[Editor’s Note: As we’re coming up on the end of the year, we thought it would be appropriate to republish some of our most popular Notes articles of 2018.
Today’s article was originally published on March 14, 2018.]
It’s been a few months since I’ve traveled to Medellin– I have a number of investments and business interests in this region, and I like to check in on them from time to time.
Plus, Medellin is a wonderful city. You don’t have to twist my arm too hard to visit here.
If I weren’t living in Chile (which is also really, really great), Medellin would definitely be on my short list of places to live.
The weather here is fantastic with its eternal spring temperatures. The city is stupendously cheap, from food to real estate to local labor. And expats can enjoy a really fulfilling social life here.
I’ve called Medellin the “Austin, Texas of South America”, because of its unique, vibrant, slightly weird culture.
But one of the major difference I’ve noticed on this trip is the sudden influx of Venezuelan migrants. They’re everywhere.
Colombia is dealing with a massive refugee crisis, with more than 600,000 Venezuelans pouring across the borders.
Most of them are relatively poor and uneducated, so I’m seeing a lot of them on the streets. It was the same in Cartagena earlier this week.
Last night I met one Venezuelan man named Alejandro who moved here about a year ago.
Back home in Venezuela, Alejandro was quite successful. He owned a prominent business and enjoyed all the benefits of his hard work.
He had a beautiful, luxurious home in one of the finest neighborhoods of Caracas. He had plenty of savings in the bank, and a substantial nest-egg set aside for his retirement.
He even had a few toys– some nice cars, a small boat, etc.
Now it’s all gone.
The government took everything from him– his business, his land, his savings… either through direct confiscation or through hyperinflation.
Alejandro didn’t see it coming. And he didn’t have a Plan B.
All of his savings, all of his assets, all of his income, were tied up in the same country– Venezuela.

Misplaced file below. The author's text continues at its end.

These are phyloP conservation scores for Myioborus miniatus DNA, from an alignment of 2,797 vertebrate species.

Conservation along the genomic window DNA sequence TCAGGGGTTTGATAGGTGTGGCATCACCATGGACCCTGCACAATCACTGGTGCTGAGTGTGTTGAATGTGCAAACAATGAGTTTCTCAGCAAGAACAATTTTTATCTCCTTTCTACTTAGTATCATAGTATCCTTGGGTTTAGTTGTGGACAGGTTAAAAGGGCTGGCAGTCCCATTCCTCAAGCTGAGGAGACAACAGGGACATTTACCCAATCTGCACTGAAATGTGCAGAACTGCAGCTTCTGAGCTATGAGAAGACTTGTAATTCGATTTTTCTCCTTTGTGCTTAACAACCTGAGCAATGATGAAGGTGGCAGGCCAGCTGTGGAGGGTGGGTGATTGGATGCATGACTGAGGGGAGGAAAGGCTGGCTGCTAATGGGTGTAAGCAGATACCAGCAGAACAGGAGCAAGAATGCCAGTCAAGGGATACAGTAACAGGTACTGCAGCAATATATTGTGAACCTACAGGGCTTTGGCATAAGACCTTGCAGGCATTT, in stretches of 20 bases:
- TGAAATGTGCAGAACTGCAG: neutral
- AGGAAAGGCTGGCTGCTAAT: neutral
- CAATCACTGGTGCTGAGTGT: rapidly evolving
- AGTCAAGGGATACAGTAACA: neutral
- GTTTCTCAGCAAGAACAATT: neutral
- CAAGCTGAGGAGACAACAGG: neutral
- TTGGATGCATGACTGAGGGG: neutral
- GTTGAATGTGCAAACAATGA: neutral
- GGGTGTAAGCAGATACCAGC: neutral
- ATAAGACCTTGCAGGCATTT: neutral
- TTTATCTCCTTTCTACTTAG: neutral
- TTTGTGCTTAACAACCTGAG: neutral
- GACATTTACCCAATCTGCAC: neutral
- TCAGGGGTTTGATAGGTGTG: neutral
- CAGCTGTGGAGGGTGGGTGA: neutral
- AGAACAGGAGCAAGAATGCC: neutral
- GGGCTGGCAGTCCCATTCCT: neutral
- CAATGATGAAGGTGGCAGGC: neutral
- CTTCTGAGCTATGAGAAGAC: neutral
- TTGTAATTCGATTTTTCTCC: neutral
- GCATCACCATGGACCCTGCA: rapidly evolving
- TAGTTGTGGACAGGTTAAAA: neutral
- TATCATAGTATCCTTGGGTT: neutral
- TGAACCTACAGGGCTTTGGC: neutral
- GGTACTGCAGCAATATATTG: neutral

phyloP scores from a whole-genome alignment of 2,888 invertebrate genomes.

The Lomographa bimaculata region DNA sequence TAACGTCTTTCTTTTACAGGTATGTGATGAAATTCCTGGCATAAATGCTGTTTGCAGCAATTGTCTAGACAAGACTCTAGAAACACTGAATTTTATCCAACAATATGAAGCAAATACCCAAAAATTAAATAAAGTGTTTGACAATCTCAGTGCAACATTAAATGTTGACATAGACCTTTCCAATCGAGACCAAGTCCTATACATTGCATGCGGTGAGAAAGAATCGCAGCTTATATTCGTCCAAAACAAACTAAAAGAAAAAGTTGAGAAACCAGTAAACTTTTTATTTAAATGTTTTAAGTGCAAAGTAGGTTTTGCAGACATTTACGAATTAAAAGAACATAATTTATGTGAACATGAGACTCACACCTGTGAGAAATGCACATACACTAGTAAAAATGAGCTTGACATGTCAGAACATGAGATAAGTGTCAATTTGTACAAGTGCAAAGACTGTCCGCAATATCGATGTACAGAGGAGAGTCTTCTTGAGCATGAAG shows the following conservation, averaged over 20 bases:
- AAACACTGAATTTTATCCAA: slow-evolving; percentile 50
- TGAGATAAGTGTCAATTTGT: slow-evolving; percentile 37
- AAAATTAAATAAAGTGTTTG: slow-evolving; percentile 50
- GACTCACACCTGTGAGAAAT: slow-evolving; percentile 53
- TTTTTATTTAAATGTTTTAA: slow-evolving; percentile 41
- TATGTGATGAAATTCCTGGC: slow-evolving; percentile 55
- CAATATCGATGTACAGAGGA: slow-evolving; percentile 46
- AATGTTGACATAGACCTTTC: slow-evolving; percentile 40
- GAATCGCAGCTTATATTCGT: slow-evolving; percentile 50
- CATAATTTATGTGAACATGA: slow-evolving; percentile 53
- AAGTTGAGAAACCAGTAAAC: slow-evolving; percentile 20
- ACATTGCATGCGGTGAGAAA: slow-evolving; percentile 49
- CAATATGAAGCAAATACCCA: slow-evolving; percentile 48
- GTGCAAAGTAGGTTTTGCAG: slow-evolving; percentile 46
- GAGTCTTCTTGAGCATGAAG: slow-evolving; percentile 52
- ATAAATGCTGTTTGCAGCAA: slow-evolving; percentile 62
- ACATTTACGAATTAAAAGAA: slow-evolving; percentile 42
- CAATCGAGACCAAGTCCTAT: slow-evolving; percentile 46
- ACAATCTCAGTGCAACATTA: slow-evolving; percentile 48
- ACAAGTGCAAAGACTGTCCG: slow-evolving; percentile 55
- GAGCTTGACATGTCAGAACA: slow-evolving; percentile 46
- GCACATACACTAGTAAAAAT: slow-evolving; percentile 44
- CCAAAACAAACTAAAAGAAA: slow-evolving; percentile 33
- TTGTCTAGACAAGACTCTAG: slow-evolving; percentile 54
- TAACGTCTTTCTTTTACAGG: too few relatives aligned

And when that country went to hell in a hand-basket, Alejandro lost everything.
Now he works as a personal trainer in one of the local gyms.
This is a common mistake that a lot of people make.
When times are good, we presume that they’ll last forever. Economic growth. Political stability. Financial success. Rising asset prices.
But these things rarely last forever.
When times are good… when optimism is at its peak… that’s PRECISELY the time to be thinking about a Plan B.
Having a Plan B doesn’t mean you expect the world to come to an end. It doesn’t mean you’re pessimistic or crazy.
It means that you’re rational. That you know there are very few things in the world that last forever.
One simple approach to developing a Plan B for yourself: Don’t keep all of your eggs in one basket.
If you hold your savings, own your business, own your real estate, own your investments, etc. all within the same country of your citizenship and residency, you are taking on a lot of risk.
One wrong move– whether it’s political instability, economic crisis, or even just a nasty lawsuit, and all of those assets can go up in smoke.
The world is a big place with plenty of options.
There are safe, credible, stable places with rock-solid banks which might also provide a good home for at least a portion of your savings.
There are fantastic investments that you can make OUTSIDE of your home country that are just as lucrative (if not even more so) than where you’re currently investing.
It’s 2018. We’re not living in the Middle Ages anymore. We have the entire world at our fingertips, and accessing the abundance of opportunity (and safety) out there is easier than ever.
Don’t commit the mistake of believing that the good times last forever.